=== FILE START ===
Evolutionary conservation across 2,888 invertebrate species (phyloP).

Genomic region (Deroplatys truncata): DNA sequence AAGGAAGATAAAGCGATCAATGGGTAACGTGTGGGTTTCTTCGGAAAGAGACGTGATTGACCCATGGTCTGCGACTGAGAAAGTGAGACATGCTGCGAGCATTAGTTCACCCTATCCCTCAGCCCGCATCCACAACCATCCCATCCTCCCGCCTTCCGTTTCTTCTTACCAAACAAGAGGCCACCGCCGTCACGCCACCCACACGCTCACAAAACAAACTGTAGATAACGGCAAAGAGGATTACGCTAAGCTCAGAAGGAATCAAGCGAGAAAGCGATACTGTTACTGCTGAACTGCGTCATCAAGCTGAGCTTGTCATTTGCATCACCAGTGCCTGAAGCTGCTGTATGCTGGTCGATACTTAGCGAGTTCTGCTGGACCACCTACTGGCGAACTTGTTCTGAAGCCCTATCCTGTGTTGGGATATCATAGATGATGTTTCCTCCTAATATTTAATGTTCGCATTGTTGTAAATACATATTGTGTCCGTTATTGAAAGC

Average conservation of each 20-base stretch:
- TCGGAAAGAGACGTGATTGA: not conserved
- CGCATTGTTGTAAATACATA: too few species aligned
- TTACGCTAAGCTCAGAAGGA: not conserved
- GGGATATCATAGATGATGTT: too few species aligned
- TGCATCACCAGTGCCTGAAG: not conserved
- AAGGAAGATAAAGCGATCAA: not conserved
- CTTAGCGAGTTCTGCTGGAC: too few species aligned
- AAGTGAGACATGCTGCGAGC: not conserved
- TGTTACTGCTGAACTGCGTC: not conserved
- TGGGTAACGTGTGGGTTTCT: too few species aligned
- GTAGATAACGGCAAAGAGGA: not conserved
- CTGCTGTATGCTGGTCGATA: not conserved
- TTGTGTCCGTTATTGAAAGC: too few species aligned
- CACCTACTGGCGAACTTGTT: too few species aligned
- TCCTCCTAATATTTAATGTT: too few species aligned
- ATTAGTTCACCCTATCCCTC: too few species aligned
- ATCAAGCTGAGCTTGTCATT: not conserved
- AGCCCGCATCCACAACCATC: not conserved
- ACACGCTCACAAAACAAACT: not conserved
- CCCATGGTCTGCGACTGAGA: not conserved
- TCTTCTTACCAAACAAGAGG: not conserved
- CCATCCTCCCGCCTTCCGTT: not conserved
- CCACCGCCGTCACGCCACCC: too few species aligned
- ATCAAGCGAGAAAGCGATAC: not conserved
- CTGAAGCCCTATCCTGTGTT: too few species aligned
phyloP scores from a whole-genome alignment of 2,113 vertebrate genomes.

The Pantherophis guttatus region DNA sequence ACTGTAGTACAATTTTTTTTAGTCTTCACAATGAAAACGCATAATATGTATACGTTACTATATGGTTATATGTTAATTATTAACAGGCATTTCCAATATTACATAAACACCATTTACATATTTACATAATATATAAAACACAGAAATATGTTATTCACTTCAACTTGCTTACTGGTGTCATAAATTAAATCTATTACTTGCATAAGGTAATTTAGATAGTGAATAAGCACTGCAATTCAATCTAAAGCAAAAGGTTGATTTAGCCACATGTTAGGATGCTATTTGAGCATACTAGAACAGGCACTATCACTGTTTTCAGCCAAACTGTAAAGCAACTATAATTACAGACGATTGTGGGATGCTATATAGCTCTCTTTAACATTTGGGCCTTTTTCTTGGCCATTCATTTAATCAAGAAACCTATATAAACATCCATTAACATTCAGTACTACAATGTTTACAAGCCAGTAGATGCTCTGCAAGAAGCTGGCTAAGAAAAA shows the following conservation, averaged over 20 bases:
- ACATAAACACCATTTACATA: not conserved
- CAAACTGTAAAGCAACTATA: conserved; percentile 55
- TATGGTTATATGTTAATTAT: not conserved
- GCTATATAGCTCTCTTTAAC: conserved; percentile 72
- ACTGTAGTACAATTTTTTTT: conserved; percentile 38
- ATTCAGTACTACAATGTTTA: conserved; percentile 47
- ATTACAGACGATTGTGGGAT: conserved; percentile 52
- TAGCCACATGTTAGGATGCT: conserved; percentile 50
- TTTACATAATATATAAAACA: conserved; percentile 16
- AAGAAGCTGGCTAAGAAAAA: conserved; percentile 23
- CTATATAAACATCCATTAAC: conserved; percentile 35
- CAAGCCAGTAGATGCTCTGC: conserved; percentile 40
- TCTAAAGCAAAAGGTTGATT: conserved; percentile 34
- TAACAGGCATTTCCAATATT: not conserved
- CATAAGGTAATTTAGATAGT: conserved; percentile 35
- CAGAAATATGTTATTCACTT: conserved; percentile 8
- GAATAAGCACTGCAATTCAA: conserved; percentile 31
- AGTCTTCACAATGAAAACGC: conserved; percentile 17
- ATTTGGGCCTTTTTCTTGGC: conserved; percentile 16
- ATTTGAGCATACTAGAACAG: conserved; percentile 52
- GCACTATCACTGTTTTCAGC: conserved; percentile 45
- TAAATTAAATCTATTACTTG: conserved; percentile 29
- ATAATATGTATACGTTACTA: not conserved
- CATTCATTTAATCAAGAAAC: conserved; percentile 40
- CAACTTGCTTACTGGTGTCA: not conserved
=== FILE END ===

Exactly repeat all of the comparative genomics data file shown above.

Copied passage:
Evolutionary conservation across 2,888 invertebrate species (phyloP).

Genomic region (Deroplatys truncata): DNA sequence AAGGAAGATAAAGCGATCAATGGGTAACGTGTGGGTTTCTTCGGAAAGAGACGTGATTGACCCATGGTCTGCGACTGAGAAAGTGAGACATGCTGCGAGCATTAGTTCACCCTATCCCTCAGCCCGCATCCACAACCATCCCATCCTCCCGCCTTCCGTTTCTTCTTACCAAACAAGAGGCCACCGCCGTCACGCCACCCACACGCTCACAAAACAAACTGTAGATAACGGCAAAGAGGATTACGCTAAGCTCAGAAGGAATCAAGCGAGAAAGCGATACTGTTACTGCTGAACTGCGTCATCAAGCTGAGCTTGTCATTTGCATCACCAGTGCCTGAAGCTGCTGTATGCTGGTCGATACTTAGCGAGTTCTGCTGGACCACCTACTGGCGAACTTGTTCTGAAGCCCTATCCTGTGTTGGGATATCATAGATGATGTTTCCTCCTAATATTTAATGTTCGCATTGTTGTAAATACATATTGTGTCCGTTATTGAAAGC

Average conservation of each 20-base stretch:
- TCGGAAAGAGACGTGATTGA: not conserved
- CGCATTGTTGTAAATACATA: too few species aligned
- TTACGCTAAGCTCAGAAGGA: not conserved
- GGGATATCATAGATGATGTT: too few species aligned
- TGCATCACCAGTGCCTGAAG: not conserved
- AAGGAAGATAAAGCGATCAA: not conserved
- CTTAGCGAGTTCTGCTGGAC: too few species aligned
- AAGTGAGACATGCTGCGAGC: not conserved
- TGTTACTGCTGAACTGCGTC: not conserved
- TGGGTAACGTGTGGGTTTCT: too few species aligned
- GTAGATAACGGCAAAGAGGA: not conserved
- CTGCTGTATGCTGGTCGATA: not conserved
- TTGTGTCCGTTATTGAAAGC: too few species aligned
- CACCTACTGGCGAACTTGTT: too few species aligned
- TCCTCCTAATATTTAATGTT: too few species aligned
- ATTAGTTCACCCTATCCCTC: too few species aligned
- ATCAAGCTGAGCTTGTCATT: not conserved
- AGCCCGCATCCACAACCATC: not conserved
- ACACGCTCACAAAACAAACT: not conserved
- CCCATGGTCTGCGACTGAGA: not conserved
- TCTTCTTACCAAACAAGAGG: not conserved
- CCATCCTCCCGCCTTCCGTT: not conserved
- CCACCGCCGTCACGCCACCC: too few species aligned
- ATCAAGCGAGAAAGCGATAC: not conserved
- CTGAAGCCCTATCCTGTGTT: too few species aligned
phyloP scores from a whole-genome alignment of 2,113 vertebrate genomes.

The Pantherophis guttatus region DNA sequence ACTGTAGTACAATTTTTTTTAGTCTTCACAATGAAAACGCATAATATGTATACGTTACTATATGGTTATATGTTAATTATTAACAGGCATTTCCAATATTACATAAACACCATTTACATATTTACATAATATATAAAACACAGAAATATGTTATTCACTTCAACTTGCTTACTGGTGTCATAAATTAAATCTATTACTTGCATAAGGTAATTTAGATAGTGAATAAGCACTGCAATTCAATCTAAAGCAAAAGGTTGATTTAGCCACATGTTAGGATGCTATTTGAGCATACTAGAACAGGCACTATCACTGTTTTCAGCCAAACTGTAAAGCAACTATAATTACAGACGATTGTGGGATGCTATATAGCTCTCTTTAACATTTGGGCCTTTTTCTTGGCCATTCATTTAATCAAGAAACCTATATAAACATCCATTAACATTCAGTACTACAATGTTTACAAGCCAGTAGATGCTCTGCAAGAAGCTGGCTAAGAAAAA shows the following conservation, averaged over 20 bases:
- ACATAAACACCATTTACATA: not conserved
- CAAACTGTAAAGCAACTATA: conserved; percentile 55
- TATGGTTATATGTTAATTAT: not conserved
- GCTATATAGCTCTCTTTAAC: conserved; percentile 72
- ACTGTAGTACAATTTTTTTT: conserved; percentile 38
- ATTCAGTACTACAATGTTTA: conserved; percentile 47
- ATTACAGACGATTGTGGGAT: conserved; percentile 52
- TAGCCACATGTTAGGATGCT: conserved; percentile 50
- TTTACATAATATATAAAACA: conserved; percentile 16
- AAGAAGCTGGCTAAGAAAAA: conserved; percentile 23
- CTATATAAACATCCATTAAC: conserved; percentile 35
- CAAGCCAGTAGATGCTCTGC: conserved; percentile 40
- TCTAAAGCAAAAGGTTGATT: conserved; percentile 34
- TAACAGGCATTTCCAATATT: not conserved
- CATAAGGTAATTTAGATAGT: conserved; percentile 35
- CAGAAATATGTTATTCACTT: conserved; percentile 8
- GAATAAGCACTGCAATTCAA: conserved; percentile 31
- AGTCTTCACAATGAAAACGC: conserved; percentile 17
- ATTTGGGCCTTTTTCTTGGC: conserved; percentile 16
- ATTTGAGCATACTAGAACAG: conserved; percentile 52
- GCACTATCACTGTTTTCAGC: conserved; percentile 45
- TAAATTAAATCTATTACTTG: conserved; percentile 29
- ATAATATGTATACGTTACTA: not conserved
- CATTCATTTAATCAAGAAAC: conserved; percentile 40
- CAACTTGCTTACTGGTGTCA: not conserved